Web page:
When I saw the Ivory Coast’s Laurent Gbagbo in “Joe Singlet” and sweating profusely on the BBC and Euro News channels a short while ago, I didn’t know whether to laugh or weep. I was torn between both emotional points but managed to heave a sigh (itself, not definitively in support or condemnation of him). The sad end of Gbagbo’s Presidency raises very serious questions that will be difficult to answer conclusively. Can power corrupt so absolutely as to make a politician willingly destroy himself and his country?
Many will quickly blame Gbagbo for boxing himself to this unfortunate sequel, which casts a huge slur over the real motives of the African politician. How finally can a hero turn into a villain? This sad end to his political life is the result of a terrible miscalculation for which he must be gritting his teeth in anguish and a belated show of remorse now that he has been caged to await further physical pain, mental agony, and total disgrace. His empty bravado will land him where despicable characters end up.
The circumstances culminating into Gbagbo’s capture make his case a terrible one. It seems the verdict has already been passed against him. Many lives have been lost as a result of his intransigence and his rival’s dogged determination to replace him as the Ivory Coast’s President. Now that he is at the losing end, he will surely kiss the dust. The bell is tolling loudly and clearly and the sound must be jarring in his ears already.
The intricate web in which Gbagbo had been caught all these years (since the break-up of the country into two under his watch—with the rebel forces controlling the Muslim-dominated north and he in charge of the Christian-animist south) was too thick for him to free himself from. But he added more fuel to this inferno and is now caught up in it to be consumed.
Now that the French forces have physically aided the Ouattara forces to capture Gbagbo and spirit him away to Ouattara’s camp at the Golf Hotel in Abidjan, we can only guess what he will be put through next.
The images that I saw on the TV channels bespoke much of the psychological and physical torture (not to mention the moral aspects) that he has already gone through. What lies ahead of him is predictable—he will be either put on trial in his own country or ferried to the International Criminal Court at the Hague to face multiple charges from which he can hardly extricate himself. He will add to Charles Taylor’s deplorable example to confirm the notoriety of the African politician.
Gbagbo can’t say that he didn’t expect this eventuality. He knew that he was drowning and just holding on to a straw; but like the over-confident, power-hungry African politician, he chose to defy the odds. He had every opportunity to prevent his doom or to redeem himself, knowing very well the impregnable forces that were arrayed against him would not relent in their push to oust him from power. Once the United Nations turned its back against him, to be followed by powerful countries in the West and others in Africa, he should have seen the writing on the wall to leave the scene without putting up this kind of useless fight whose outcome for him is damning. But he chose otherwise and is now a sad case.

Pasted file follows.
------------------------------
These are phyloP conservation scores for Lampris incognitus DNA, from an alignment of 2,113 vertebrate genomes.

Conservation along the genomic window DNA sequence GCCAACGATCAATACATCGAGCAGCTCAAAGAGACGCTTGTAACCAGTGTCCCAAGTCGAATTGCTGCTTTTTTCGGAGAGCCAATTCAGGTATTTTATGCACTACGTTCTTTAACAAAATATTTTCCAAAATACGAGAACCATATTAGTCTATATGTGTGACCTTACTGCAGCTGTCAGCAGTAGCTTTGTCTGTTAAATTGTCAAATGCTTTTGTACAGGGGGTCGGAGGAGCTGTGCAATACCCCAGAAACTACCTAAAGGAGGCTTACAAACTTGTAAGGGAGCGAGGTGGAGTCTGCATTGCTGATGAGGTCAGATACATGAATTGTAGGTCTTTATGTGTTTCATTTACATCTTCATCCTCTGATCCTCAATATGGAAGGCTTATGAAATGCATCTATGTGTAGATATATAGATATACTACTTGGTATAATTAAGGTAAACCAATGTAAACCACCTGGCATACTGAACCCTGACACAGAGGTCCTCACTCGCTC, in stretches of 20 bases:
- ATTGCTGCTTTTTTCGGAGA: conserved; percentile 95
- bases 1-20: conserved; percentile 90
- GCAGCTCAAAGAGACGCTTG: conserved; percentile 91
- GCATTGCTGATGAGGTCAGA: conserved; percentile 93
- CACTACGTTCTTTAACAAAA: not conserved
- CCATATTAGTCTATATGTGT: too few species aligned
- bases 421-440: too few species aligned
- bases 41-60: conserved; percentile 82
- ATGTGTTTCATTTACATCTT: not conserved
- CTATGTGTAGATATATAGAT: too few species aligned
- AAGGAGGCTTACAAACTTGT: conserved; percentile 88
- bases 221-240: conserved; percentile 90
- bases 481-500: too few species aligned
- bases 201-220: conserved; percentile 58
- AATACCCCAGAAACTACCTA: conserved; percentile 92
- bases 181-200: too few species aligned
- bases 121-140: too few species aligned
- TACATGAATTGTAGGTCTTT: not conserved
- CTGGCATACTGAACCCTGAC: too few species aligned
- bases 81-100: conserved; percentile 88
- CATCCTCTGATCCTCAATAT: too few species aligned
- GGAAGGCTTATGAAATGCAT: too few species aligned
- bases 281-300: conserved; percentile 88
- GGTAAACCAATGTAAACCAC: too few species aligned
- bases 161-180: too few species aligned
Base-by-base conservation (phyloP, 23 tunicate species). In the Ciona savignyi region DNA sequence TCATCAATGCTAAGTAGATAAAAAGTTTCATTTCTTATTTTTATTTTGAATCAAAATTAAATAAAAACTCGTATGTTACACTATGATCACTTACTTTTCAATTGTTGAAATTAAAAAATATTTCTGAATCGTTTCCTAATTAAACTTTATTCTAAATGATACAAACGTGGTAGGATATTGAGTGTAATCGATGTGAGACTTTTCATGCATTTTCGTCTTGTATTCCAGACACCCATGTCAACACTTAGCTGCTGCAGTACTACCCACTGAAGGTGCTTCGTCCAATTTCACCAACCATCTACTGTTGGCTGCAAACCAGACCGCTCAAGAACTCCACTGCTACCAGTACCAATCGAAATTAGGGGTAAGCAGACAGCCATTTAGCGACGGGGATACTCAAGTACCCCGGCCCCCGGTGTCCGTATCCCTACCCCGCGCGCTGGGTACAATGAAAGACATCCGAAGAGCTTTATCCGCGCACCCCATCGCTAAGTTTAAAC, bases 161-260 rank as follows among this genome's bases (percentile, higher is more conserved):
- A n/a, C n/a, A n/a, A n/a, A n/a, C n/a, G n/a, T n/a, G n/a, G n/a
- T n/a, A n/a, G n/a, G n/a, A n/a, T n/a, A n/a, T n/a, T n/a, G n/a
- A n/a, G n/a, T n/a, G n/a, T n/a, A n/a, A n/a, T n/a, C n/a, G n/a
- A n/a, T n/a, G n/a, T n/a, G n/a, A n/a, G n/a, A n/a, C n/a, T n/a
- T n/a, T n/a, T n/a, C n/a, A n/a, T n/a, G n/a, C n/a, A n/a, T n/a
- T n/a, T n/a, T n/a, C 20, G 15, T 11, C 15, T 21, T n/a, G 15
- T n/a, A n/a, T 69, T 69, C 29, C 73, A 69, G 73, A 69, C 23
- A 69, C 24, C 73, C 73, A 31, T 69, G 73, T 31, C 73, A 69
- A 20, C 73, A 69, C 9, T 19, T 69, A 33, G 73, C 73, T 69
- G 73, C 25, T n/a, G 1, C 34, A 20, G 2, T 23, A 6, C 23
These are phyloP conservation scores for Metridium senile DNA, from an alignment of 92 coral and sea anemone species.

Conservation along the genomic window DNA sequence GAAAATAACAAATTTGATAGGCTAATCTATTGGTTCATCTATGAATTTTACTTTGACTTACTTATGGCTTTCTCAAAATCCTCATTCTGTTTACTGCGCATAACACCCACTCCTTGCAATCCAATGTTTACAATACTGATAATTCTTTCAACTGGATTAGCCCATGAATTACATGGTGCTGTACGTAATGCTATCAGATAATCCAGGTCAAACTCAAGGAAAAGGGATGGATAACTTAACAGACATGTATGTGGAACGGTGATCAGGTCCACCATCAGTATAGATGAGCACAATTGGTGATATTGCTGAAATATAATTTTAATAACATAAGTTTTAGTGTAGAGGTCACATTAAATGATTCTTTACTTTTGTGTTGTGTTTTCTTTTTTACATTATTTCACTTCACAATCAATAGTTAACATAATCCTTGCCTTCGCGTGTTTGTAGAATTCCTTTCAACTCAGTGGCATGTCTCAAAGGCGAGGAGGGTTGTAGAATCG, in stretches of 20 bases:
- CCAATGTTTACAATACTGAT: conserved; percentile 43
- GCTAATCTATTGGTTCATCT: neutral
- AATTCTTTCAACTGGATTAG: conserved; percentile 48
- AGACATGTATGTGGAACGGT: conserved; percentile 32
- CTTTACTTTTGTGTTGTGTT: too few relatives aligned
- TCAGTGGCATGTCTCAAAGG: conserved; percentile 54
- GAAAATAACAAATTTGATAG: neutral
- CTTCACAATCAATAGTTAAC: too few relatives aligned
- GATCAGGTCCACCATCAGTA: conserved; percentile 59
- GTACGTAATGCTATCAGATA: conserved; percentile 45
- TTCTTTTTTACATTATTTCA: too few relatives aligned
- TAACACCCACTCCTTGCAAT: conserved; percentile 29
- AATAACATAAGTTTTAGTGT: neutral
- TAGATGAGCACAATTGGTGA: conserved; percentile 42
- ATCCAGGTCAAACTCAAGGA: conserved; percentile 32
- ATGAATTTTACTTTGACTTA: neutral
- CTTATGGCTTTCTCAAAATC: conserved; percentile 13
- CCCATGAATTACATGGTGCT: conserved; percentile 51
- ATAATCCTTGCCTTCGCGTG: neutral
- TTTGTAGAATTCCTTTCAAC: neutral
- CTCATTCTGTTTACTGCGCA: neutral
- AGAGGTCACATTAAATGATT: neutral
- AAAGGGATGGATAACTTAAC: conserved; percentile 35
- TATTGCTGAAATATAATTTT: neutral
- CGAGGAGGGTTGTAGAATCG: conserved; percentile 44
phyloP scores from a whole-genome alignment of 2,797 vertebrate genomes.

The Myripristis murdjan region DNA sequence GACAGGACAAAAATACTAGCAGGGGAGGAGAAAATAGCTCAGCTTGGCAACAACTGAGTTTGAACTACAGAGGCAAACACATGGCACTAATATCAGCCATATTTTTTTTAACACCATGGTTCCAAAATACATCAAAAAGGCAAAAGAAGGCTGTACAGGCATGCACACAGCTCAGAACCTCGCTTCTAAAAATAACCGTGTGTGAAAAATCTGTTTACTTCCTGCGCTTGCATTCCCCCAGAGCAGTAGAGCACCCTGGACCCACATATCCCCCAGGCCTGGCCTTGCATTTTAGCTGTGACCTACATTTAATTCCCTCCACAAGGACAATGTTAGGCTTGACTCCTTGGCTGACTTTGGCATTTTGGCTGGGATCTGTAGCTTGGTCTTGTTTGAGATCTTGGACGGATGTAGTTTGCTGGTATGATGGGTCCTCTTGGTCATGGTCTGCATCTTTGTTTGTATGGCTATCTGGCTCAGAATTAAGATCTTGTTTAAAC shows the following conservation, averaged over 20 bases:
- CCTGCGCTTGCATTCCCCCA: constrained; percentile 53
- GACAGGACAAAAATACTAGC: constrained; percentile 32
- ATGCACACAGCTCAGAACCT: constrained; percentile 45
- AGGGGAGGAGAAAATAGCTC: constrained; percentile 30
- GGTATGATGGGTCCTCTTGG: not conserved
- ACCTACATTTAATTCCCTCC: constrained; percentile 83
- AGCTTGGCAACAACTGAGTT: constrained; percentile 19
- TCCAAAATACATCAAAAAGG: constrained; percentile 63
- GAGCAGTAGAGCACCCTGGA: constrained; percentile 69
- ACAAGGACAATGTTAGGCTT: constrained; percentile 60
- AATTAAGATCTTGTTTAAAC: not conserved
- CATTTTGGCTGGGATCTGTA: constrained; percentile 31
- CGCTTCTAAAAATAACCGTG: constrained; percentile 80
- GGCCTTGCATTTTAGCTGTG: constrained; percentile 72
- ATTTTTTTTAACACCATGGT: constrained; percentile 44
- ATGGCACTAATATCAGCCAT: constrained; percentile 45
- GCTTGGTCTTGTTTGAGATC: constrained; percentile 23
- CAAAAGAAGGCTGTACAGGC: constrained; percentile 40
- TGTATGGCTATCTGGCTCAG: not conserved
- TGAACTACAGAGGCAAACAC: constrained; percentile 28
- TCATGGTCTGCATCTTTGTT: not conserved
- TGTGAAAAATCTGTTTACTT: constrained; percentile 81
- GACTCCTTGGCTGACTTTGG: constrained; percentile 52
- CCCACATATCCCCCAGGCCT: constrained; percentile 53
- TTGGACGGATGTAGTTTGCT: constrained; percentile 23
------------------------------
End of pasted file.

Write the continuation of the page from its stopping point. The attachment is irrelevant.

What might have steeled Gbagbo’s resolve to go thus far? Was he so naïve as to repose his trust and confidence in his security forces, even at the time that most of them had deserted him in droves? Or was he following the wrong-headed advisers surrounding him and looking for the opportunity to make personal gains out of his plight? Or was he looking up to his so-called Young Patriots or trusted military generals, trusting his chariots and horses instead?
Gbagbo’s end has definitely come, but it has come with disturbing concerns. The harm done to the Ivory Coast by this Gbagbo-Ouattara impasse is unquantifiable. At the economic front, the country has already lost much revenue as a result of the sanctions on cocoa exports and the malfunctioning of economic institutions within the period. The country’s debt situation will compound and the new government has no other option but to go pan-handling in the international donor community. With Ouattara’s personal good standing before the IMF, any plea he makes for loans should hit willing ears; but that assistance will not come gratis.
The humanitarian crisis resulting from this imbroglio will not be resolved soon. It means that the destabilized Ivorian system cannot get back to normalcy soon. We hope that the speed with which the French establishment moved in to incapacitate Gbagbo will inform any future decision and consequent action to help the country solve its internal humanitarian problems or in rebuilding itself.
The circumstances surrounding the exit of Gbagbo suggest a complete dislocation of the Ivorian social, ethnic, and military establishment as well. The seed of mistrust or distrust that had been sown since the country split into two about nine years ago will definitely grow into a destructive force to haunt the country.
Of all, the military aspect raises serious concerns. Granted that the Republican Front that launched the lightning assault on the Ivorian regular security set-up to prepare the grounds for the removal of Gbagbo from office is well-established on the ground, it is already clear that two parallel security systems are in contention in the country. Ouattara will have a tedious task streamlining this security situation.
Indeed, it is not immediately clear what plans there may be for elements of the Republican Front to be resettled smoothly. Whether these rebel forces will be integrated into the regular security set-up or whether the latter will be drastically purged to remove the pro-Gbagbo elements whose resistance or support for Gbagbo has torn the country apart all this while is a major problem. Any move to “clean” the military establishment may worsen the situation further, especially if ethnicity becomes a major consideration.